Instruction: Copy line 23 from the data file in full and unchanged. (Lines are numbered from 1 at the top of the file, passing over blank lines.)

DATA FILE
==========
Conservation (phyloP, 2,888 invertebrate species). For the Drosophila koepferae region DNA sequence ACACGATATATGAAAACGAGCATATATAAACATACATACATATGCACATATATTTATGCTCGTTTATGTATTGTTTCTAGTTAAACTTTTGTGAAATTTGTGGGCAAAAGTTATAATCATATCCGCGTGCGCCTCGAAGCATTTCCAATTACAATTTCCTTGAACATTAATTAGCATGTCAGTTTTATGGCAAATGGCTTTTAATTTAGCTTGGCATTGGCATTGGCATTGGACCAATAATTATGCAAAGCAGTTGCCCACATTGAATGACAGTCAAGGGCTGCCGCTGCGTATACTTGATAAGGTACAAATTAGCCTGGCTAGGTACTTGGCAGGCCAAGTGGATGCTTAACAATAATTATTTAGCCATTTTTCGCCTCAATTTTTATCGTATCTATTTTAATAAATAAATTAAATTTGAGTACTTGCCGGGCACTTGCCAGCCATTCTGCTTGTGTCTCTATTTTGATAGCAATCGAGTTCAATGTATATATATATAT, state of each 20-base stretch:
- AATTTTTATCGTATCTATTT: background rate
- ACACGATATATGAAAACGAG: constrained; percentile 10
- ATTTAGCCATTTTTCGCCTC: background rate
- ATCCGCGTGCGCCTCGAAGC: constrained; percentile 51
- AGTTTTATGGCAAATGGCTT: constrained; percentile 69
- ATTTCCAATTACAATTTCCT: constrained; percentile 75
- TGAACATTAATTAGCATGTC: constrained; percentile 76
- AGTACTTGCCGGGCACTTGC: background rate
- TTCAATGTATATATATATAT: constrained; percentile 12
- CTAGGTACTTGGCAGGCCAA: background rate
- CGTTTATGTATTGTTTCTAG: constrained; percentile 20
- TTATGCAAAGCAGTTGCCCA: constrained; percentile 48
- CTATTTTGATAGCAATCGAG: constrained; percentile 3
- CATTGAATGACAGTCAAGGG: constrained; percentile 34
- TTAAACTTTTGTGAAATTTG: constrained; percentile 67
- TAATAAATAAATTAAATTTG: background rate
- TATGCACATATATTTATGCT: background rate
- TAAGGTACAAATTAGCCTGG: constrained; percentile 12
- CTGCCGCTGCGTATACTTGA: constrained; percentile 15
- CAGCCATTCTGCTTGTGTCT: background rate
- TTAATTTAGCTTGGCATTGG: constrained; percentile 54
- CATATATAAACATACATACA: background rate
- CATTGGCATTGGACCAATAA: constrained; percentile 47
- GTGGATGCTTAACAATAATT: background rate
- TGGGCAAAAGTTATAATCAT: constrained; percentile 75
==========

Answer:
- CATATATAAACATACATACA: background rate